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Technically, it's known as the Wilma Schiermeier Olentangy River Wetland Research Park. More informally, Ohio State University's wetland complex is known as a living classroom, the breathing brainchild of Professor Bill Mitsch.

Olentangy River Wetland Research Park 352 Dodridge St., Clintonville 614-292-9774 Homepage

Now, this quiet expanse doesn't look like much. In fact, you've probably driven or even biked past it without stopping to notice. Yet it's a Ramsar Wetland of International Importance, meaning it's crucial to educational and environmental missions.

The number of research programs that have used it in full or in part during the past two decades is mind-blowing. And as far as scientific discovery is concerned, there's no end in sight.

As I learned from the mission statement, "It is a long-term, large-scale wetland research facility. There is no other facility of its kind on any other university campus in the world, so it also has as its mission the dissemination of wetland science and ecological engineering around the world."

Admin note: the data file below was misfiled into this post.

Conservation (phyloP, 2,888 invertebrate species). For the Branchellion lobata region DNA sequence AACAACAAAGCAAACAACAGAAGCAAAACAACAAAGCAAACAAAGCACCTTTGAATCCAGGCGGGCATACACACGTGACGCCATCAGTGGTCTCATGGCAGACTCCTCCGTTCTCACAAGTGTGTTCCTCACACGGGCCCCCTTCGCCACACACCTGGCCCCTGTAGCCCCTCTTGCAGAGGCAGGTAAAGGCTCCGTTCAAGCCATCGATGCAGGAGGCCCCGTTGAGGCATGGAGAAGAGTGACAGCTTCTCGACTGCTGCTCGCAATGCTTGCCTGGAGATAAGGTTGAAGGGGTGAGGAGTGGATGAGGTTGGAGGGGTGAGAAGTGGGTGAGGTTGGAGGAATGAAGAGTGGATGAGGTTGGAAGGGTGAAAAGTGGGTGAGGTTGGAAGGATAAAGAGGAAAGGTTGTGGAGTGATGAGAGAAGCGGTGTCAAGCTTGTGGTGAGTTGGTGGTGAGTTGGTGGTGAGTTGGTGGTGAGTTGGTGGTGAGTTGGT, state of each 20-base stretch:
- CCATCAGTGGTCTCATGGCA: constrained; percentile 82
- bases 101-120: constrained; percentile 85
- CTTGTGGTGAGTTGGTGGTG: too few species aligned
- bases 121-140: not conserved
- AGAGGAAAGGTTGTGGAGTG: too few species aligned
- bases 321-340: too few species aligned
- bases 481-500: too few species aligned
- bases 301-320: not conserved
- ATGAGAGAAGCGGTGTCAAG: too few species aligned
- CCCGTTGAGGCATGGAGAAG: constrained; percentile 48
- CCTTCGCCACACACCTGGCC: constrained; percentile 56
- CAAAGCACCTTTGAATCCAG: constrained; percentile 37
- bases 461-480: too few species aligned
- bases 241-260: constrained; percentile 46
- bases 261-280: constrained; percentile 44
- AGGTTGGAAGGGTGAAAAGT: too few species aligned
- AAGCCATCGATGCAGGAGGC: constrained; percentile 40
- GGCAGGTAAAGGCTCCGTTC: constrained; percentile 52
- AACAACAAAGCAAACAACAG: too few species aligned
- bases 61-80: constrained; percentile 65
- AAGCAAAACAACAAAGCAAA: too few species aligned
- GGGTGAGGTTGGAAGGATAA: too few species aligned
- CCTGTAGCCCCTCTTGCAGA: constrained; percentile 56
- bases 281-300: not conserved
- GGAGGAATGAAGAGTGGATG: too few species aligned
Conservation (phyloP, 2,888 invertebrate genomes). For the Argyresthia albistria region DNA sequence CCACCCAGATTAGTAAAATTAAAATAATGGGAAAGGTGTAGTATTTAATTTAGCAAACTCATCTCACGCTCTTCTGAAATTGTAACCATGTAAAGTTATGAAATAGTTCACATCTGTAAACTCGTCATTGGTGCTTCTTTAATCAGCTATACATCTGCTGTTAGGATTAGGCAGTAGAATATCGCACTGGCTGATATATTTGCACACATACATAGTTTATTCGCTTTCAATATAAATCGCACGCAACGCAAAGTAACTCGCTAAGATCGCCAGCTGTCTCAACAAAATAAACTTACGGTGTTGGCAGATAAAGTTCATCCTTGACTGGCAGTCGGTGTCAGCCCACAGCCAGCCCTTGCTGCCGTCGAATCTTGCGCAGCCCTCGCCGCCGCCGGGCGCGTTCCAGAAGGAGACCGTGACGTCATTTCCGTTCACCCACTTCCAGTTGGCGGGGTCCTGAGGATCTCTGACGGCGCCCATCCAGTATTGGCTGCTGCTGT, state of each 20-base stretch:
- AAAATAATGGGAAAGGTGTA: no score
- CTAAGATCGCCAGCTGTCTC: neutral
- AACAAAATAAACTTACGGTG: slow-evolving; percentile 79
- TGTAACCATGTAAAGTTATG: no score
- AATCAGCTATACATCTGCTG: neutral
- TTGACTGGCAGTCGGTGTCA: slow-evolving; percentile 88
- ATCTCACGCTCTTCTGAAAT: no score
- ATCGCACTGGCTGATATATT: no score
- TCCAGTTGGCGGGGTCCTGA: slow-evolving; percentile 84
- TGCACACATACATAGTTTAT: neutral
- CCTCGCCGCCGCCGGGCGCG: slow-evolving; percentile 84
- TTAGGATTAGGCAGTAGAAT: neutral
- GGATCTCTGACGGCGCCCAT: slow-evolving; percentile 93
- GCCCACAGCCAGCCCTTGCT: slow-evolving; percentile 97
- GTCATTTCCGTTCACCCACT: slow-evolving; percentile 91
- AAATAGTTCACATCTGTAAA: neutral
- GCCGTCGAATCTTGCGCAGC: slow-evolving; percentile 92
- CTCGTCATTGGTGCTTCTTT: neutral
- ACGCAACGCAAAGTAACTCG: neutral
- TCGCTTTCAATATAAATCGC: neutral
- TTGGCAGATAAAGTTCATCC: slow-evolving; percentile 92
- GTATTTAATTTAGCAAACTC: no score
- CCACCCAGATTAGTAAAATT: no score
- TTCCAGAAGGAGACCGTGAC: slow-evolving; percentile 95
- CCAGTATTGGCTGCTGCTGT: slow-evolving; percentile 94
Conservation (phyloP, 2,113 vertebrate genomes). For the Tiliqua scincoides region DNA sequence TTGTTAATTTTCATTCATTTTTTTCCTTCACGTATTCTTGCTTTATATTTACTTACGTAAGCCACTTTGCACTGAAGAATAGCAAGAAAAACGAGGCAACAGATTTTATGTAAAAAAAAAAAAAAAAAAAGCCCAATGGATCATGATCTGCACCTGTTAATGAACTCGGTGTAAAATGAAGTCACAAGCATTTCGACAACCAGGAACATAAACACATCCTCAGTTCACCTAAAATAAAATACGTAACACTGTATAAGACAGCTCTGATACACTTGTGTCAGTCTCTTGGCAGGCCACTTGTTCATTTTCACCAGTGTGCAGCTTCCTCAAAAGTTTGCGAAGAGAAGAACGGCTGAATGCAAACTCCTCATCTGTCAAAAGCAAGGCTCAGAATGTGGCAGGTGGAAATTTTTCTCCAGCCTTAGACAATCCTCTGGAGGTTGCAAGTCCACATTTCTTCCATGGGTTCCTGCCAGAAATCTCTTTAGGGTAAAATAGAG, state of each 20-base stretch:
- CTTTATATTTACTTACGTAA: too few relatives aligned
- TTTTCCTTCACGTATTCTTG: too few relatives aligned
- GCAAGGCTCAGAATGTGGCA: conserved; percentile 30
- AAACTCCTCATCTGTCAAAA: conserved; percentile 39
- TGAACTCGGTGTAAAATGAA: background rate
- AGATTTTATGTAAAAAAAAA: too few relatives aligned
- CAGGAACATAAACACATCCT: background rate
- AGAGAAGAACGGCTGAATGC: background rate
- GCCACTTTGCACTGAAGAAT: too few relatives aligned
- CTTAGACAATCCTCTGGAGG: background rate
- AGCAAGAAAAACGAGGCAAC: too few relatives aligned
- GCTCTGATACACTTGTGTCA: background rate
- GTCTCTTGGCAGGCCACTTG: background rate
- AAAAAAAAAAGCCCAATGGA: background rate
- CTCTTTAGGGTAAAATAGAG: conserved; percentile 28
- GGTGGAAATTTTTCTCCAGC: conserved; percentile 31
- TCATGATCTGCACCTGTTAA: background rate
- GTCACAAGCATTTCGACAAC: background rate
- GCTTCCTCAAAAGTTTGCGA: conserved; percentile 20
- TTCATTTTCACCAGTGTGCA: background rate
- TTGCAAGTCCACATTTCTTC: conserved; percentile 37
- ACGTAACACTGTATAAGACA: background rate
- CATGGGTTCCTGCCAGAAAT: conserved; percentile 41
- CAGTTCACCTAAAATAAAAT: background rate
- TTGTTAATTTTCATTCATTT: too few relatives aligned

Pretty cool. For those not into taking water samples, the 52-acre preserve is great for birding and wildlife watching. There's a series of billabongs, marshy areas and unimproved walking trails, as well as a welcome center.

It's definitely worth a visit, especially in spring, when water fills the various facilities Mitsch and his staff have carved and cared for since 1992. Researchers host a series of programs, tours, lectures and hands-on demonstrations throughout the year.

Here's a few more images to give you an idea of what you'll find:

View larger image This Canada goose was nesting happily among reeds in one of the smaller ponds. You can also expect to see migratory birds coming up the Olentangy corridor, as well as tons of species who hang out longer: red-winged blackbirds, song sparrows and American goldfinches, to name a few.

View larger image Wildflowers are strewn among the bottomland hardwood forest that lines the river.

View larger image The lobby of the Heffner building holds a few chairs, some cool displays and extensive press on the wetlands and their mission.

View larger image Through the Update 2010 initiative, Earth Day volunteers swarmed the wetland Saturday, April 17, to remove trash and invasive species and plant native greenery. Nice to see such a good turnout.